Of course, not all such jobs went to "guest workers;" some were off-shored. Finally, in desperation, and rather late in life, I have returned to school to get a nursing degree. Now I hear they are pushing to raise the H1B quotas of nurses.

I'm no bigot or xenophobe. I've dated women of every race (depending, of course, on which theory of the number of races you subscribe to), and came within minutes of marrying an Argentinian girl; I have four years of college Spanish. One of my housemates in college was from Haiti, the poorest nation in the Western Hemisphere, a country whose people need our jobs even worse than Hispanics do. Haitian refugees trying to make their way by boat to the US to find a better life don't fare so well; just last month about 80 perished. If immigration was managed more fairly perhaps some Haitians could cross over safely to our shores to take some of those plentiful jobs Americans don't want. Or maybe we could provide a refuge for some even more desperate Darfurian refugees. Or, perhaps, for the 4,000,000 displaced Iraqis. There are those who might say that what we owe Iraqi refugees is considerably greater than what we owe Ms. Ehrenreich's nanny.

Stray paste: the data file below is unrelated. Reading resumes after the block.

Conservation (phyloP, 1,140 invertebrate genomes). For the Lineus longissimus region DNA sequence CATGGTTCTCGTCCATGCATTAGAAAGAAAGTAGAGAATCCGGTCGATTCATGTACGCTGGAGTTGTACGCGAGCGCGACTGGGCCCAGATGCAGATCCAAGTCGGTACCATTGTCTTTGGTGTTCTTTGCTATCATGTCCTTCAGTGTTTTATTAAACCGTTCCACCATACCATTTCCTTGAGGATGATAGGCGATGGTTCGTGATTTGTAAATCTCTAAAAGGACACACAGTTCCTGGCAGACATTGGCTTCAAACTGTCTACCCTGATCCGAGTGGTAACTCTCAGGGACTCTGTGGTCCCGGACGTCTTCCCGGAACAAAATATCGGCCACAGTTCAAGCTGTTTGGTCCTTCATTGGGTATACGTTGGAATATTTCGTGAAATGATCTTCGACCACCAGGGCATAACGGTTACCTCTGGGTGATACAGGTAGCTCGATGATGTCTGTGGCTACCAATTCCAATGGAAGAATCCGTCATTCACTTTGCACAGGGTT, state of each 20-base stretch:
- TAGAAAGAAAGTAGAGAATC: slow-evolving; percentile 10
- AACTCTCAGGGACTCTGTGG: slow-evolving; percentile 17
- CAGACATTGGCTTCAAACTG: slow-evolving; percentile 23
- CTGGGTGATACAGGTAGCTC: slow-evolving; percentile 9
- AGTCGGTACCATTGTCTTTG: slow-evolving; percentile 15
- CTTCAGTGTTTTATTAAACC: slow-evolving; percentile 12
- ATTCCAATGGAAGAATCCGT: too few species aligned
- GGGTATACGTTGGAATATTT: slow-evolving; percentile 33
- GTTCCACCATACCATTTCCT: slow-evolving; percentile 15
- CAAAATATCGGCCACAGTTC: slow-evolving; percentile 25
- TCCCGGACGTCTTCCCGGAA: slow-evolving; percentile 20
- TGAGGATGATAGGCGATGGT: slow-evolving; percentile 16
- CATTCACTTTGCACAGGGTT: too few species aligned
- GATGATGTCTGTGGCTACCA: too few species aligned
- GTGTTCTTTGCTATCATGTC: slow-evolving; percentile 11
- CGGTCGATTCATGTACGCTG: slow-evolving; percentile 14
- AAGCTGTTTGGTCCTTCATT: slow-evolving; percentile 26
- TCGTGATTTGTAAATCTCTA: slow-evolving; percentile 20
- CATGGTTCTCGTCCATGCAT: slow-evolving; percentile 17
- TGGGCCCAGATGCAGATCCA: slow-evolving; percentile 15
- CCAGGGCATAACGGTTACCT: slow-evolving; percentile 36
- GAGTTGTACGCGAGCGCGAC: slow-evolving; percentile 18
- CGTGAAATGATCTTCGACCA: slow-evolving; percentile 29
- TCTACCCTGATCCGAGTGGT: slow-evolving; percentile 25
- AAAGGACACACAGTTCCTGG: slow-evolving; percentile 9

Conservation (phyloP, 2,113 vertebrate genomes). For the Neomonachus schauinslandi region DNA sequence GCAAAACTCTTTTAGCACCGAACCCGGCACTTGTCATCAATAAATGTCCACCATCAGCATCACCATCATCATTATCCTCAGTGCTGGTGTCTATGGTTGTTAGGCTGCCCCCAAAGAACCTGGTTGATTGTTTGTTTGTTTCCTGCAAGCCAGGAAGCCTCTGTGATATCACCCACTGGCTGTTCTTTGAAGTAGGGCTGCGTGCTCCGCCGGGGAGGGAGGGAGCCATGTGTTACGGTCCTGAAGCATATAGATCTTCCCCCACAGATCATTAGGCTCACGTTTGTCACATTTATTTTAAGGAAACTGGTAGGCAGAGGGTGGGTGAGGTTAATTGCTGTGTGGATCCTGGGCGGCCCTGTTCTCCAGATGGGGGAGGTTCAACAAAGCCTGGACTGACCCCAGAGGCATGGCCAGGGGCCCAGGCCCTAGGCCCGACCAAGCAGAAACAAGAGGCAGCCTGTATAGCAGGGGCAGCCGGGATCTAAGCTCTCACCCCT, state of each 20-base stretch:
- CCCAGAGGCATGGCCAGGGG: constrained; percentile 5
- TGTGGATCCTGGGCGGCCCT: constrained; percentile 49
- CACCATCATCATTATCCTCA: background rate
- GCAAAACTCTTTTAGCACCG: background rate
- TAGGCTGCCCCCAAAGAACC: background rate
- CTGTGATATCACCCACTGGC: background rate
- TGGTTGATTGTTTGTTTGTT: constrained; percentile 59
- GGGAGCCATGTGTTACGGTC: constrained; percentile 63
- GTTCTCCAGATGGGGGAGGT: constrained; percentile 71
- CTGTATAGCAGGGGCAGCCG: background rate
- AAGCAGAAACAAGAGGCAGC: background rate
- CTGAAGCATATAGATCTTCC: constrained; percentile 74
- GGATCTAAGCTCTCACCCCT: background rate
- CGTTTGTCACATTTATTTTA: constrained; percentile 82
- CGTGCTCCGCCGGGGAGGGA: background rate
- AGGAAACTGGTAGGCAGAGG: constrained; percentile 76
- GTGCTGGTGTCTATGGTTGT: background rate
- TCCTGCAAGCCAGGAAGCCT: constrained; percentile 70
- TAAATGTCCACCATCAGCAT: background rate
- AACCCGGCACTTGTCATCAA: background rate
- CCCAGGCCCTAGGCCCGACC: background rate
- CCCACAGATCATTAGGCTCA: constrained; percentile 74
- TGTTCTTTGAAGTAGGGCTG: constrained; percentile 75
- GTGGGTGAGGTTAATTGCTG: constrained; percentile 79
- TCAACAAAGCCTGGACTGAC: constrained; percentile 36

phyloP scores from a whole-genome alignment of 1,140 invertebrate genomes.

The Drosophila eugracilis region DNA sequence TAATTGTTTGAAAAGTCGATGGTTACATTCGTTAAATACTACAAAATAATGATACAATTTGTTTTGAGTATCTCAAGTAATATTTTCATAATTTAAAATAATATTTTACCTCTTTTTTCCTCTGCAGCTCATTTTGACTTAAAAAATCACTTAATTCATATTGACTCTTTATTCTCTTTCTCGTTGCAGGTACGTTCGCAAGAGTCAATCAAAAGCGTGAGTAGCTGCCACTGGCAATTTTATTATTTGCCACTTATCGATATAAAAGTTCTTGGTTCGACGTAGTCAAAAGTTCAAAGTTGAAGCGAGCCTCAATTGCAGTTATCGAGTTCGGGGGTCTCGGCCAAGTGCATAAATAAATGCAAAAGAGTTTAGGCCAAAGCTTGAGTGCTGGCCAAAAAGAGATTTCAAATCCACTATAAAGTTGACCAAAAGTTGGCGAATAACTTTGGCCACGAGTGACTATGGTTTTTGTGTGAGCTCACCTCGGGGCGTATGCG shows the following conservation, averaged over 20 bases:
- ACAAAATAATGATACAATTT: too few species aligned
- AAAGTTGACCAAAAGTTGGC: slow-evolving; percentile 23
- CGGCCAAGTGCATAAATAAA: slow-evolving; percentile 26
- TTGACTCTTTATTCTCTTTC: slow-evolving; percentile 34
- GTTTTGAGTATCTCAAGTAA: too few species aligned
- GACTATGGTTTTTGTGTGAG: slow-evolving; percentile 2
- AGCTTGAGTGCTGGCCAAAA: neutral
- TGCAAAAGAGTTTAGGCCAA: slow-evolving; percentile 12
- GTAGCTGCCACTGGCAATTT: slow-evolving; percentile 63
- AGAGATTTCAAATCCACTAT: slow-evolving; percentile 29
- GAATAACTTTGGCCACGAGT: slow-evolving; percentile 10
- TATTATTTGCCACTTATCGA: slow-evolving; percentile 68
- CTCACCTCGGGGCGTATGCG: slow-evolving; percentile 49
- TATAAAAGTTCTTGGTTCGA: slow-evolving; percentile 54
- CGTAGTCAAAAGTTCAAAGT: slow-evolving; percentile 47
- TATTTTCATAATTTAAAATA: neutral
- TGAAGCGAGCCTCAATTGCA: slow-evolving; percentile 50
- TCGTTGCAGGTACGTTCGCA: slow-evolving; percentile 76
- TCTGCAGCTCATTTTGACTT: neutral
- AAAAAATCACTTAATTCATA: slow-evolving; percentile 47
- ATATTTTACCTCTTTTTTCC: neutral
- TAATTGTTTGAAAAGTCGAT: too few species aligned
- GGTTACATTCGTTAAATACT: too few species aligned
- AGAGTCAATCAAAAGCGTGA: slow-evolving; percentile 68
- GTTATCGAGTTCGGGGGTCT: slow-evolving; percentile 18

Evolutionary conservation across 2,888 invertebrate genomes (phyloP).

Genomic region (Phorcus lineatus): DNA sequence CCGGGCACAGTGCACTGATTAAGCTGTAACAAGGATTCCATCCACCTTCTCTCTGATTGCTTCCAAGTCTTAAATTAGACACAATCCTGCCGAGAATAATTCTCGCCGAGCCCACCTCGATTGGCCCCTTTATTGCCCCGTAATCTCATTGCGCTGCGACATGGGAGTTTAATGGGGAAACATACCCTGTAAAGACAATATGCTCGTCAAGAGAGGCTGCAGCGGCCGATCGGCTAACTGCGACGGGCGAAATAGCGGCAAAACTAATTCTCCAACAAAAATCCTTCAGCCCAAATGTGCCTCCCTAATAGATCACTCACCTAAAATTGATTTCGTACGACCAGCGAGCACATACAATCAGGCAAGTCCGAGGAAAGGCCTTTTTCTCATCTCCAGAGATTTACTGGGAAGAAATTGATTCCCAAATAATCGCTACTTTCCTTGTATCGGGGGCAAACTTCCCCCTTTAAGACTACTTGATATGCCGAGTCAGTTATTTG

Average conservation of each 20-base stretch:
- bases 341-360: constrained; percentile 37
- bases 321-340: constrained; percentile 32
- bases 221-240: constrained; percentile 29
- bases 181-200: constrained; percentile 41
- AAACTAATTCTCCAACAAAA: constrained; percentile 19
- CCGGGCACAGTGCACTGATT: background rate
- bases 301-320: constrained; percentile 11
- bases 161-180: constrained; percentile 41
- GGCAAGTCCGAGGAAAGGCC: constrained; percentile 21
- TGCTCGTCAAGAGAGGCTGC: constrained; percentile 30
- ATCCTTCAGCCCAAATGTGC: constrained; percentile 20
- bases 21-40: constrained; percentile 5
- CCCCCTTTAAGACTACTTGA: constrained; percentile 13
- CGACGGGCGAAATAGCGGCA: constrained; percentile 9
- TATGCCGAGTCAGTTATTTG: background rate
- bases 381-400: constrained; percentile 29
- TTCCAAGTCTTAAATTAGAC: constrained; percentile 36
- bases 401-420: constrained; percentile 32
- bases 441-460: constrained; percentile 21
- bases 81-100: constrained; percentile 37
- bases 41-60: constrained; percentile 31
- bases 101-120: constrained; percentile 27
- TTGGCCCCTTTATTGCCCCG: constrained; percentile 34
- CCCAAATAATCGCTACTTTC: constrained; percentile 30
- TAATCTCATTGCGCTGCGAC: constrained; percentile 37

I can't prove I'm not a racist, and it really doesn't affect whether or not my concerns are valid. Even if the influx of illegal aliens provides fodder for skinheads to capitalize on in recruiting, as it seems to be doing, that doesn't change the facts. Neo-Nazis may also believe the earth revolves around the sun. Actually, I've stayed up way too late writing this; as it happens I'm to join a counter-demonstration against a Klan rally in downtown Knoxville tomorrow.

I'll close with this: Illegal immigrants are not sneaking into our country to do our chores for us like the shoemaker's elves in the fairy tale; they're sneaking in to steal our jobs. But I don't blame the immigrants themselves so much; I blame the traitors who unbar the gates for them in order to enrich themselves. It's true: illegal employers exploit, underpay and maim illegal workers. Isn't that a bad thing?

John Mayer

Knoxville, TN

Jun 16 2007 - 4:32am

Web Letter

I have subscribed to The Nation for over 15 years and would put my progressive credentials up against anyone's, but illegal immigration simply must be stopped. How can we have universal healthcare in this country if we can't control the amount of people streaming in here? Punishing employers and pressuring the Mexican government to do something about corruption are immediate and necessary things that have to be done. I admire and respect Ms Ehrenreich and her formidible body of work, but she is off on this one. The rule of law has got to mean something.